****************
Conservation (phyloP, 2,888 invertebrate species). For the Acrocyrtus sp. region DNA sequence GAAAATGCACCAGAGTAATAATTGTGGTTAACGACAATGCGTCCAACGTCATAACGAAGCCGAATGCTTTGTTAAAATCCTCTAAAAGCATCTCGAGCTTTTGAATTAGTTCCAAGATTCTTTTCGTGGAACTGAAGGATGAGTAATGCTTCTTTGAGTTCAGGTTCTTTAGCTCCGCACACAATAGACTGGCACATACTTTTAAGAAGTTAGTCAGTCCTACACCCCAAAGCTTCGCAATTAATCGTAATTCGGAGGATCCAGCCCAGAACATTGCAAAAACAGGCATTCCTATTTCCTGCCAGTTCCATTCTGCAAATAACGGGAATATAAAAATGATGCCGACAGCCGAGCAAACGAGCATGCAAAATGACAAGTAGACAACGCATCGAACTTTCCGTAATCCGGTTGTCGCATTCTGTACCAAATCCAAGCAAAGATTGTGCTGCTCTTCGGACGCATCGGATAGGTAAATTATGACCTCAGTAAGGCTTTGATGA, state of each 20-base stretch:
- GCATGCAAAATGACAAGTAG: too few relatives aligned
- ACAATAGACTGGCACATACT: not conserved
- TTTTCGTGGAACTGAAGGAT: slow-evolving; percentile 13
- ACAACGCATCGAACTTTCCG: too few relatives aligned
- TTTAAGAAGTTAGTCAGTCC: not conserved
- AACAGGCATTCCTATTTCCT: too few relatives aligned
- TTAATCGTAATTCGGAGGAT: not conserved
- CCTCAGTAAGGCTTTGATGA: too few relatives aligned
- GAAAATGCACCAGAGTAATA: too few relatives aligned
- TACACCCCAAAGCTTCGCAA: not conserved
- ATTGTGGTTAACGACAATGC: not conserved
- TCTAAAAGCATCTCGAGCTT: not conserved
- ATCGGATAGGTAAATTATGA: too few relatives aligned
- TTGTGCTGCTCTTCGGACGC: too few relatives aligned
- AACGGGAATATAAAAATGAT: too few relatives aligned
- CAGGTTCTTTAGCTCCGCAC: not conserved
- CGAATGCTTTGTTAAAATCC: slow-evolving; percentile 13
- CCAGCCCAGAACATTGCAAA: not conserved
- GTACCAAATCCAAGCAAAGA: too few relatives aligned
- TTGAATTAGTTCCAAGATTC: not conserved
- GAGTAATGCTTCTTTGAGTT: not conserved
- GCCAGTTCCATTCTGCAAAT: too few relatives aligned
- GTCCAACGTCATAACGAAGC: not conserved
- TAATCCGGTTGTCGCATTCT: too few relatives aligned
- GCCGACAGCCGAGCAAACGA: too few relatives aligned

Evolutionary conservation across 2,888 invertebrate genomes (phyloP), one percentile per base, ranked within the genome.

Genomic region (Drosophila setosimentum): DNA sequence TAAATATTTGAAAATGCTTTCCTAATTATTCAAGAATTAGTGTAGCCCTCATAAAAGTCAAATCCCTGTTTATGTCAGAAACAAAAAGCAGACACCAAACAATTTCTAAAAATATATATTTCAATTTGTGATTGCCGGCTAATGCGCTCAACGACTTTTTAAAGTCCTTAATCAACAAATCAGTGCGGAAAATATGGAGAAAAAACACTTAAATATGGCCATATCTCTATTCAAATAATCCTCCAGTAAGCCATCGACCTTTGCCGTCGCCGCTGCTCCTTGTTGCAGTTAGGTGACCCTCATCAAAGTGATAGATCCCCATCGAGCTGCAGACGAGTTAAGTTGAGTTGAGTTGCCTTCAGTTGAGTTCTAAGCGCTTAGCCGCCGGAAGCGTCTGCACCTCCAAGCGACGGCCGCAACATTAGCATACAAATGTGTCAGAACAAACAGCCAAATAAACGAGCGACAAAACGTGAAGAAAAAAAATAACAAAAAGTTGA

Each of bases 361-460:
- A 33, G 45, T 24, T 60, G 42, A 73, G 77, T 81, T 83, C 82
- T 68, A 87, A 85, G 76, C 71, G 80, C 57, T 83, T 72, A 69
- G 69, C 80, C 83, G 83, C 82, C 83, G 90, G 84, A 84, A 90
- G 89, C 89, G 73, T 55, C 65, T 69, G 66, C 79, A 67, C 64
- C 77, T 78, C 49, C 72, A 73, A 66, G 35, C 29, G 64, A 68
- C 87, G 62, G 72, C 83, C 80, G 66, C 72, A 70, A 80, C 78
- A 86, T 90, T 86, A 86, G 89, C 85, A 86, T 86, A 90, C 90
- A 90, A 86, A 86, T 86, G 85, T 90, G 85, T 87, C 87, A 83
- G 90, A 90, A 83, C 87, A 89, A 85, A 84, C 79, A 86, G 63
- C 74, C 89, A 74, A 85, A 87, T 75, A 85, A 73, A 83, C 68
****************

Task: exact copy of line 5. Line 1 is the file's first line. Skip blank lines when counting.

- ACAACGCATCGAACTTTCCG: too few relatives aligned